Loving Jesus means loving his people

Over the last week I’ve been reading the book “Connected: Living in the light of the Trinity” by Sam Allberry. It’s been a good reminder of the biblical truths of the nature of God and how they apply to our lives in so many ways.

Today I came across this passage that pulled me up short and made me think. The context is a reflection on 1 Corinthians 12:27 and the truth it teaches that the church as a unity of saved individuals is the body of Christ. Therefore, how you treat the church is reflective of how your heart is towards Jesus. Here’s where the author runs with that.

In any church there will be some who have virtually nothing to do with the rest of that body of Christians. I’m not talking about visitors, or those whose main church is elsewhere but come occasionally for a friendly catch-up, or those one or two who can’t handle large crowds right now and so keep a very low profile on a Sunday, or those who are not yet Christians, but who come regularly and are still working their way through the claims of Christ.

I’m thinking of those who come regularly and think of this as their church and yet make minimal effort to get to know all the other people. At our own church, they are those I have to race to the door just to greet them before they disappear. Every church has them. You might even be one of them.

If that’s you, then I can’t stop you behaving that way. But I can tell you that each week when you snub your church family, you are snubbing Jesus himself. You may be theologically sharp as a pin. You may be very disciplined in your devotional life. But if you are not interested in your church family, then you relationship with Jesus is very poor indeed. Your attitude to them is the true guide to your attitude to him. Ignore the church by all means, but please don’t pretend you love Jesus.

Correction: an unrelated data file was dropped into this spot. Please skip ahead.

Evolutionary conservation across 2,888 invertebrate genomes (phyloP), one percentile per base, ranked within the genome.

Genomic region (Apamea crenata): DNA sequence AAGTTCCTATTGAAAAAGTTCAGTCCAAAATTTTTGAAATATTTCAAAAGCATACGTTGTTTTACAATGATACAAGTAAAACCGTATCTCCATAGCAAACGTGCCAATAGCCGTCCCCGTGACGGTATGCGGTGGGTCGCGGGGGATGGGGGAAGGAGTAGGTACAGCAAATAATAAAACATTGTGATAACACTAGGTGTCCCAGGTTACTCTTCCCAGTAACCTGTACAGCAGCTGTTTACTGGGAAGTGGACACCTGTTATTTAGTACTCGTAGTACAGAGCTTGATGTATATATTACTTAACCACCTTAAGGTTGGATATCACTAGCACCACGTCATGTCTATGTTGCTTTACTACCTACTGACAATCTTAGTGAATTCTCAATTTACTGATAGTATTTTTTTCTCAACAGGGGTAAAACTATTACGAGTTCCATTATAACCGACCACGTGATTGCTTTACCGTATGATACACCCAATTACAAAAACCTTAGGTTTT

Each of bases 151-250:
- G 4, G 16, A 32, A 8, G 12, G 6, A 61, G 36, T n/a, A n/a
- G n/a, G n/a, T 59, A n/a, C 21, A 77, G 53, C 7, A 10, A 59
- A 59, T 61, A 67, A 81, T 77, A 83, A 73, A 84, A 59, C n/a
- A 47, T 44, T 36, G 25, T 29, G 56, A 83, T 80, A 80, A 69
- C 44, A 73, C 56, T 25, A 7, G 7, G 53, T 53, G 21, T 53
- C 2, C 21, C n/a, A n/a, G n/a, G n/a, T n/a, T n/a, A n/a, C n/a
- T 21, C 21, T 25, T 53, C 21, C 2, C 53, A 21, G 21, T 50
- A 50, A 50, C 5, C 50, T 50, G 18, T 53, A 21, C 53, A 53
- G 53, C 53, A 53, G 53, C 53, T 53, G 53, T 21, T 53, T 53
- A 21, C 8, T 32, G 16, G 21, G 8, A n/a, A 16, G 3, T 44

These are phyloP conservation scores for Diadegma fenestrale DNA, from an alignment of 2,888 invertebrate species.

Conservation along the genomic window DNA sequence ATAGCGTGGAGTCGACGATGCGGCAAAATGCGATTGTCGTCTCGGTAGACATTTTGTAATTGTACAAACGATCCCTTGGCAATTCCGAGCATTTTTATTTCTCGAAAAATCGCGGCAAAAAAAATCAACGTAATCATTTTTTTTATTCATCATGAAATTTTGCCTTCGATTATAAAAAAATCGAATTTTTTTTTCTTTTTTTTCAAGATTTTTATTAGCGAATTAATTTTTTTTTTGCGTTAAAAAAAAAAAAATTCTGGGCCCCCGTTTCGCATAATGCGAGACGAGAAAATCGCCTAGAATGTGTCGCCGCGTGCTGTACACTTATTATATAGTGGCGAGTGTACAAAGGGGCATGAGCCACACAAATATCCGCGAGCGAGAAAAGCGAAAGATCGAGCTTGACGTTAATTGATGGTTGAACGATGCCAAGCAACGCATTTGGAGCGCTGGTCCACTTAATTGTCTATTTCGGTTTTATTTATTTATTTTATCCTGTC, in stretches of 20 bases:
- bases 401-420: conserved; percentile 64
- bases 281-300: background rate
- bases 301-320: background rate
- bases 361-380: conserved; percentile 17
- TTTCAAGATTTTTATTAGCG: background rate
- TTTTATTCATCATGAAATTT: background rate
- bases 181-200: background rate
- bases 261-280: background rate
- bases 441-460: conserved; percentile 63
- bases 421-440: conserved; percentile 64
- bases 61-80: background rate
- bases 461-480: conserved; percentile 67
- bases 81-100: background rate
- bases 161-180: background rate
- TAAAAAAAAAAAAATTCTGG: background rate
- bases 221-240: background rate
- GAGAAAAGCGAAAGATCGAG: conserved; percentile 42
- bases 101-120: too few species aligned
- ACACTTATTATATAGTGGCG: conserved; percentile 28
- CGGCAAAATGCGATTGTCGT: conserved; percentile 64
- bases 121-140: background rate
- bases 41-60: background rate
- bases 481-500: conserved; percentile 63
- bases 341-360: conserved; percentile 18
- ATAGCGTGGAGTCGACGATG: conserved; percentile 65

Allberry, S, Connected: Living in the light of the Trinity, pp 129-130.

What do you think? Too hard or bang on?


Being There

Practical, Pastoral and Penetrating. This book is a great help to anyone wanting to know how to support someone through trials, or even just how to be a biblical friend.

Writing from personal experience Dave, a pastor on the Arabian Peninsula, has written a book that will both encourage those who are struggling and guide those seeking to help them. It begins with two chapters that encourage a biblical and gospel oriented approach to the struggles of life. The remaining chapters deal with seven practical areas setting out how to be a friend and help to someone in pain.

There were three things I particularly appreciated about this book. First, the size. I know size isn’t everything, but I find it matters especially when it’s a book I would want to give to others. This book is big enough to get to the heart of the real issues, yet at the same time not too big that it would scare anyone.

The second thing I really appreciated was the gospel heart of the book and its author. This isn’t a book offering a quick fix for any situation or a checklist of spiritual friendship. Rather it works from the foundation that Jesus is the answer to all our situations and then seeks to encourage us to be friends that both know Jesus and point others to him.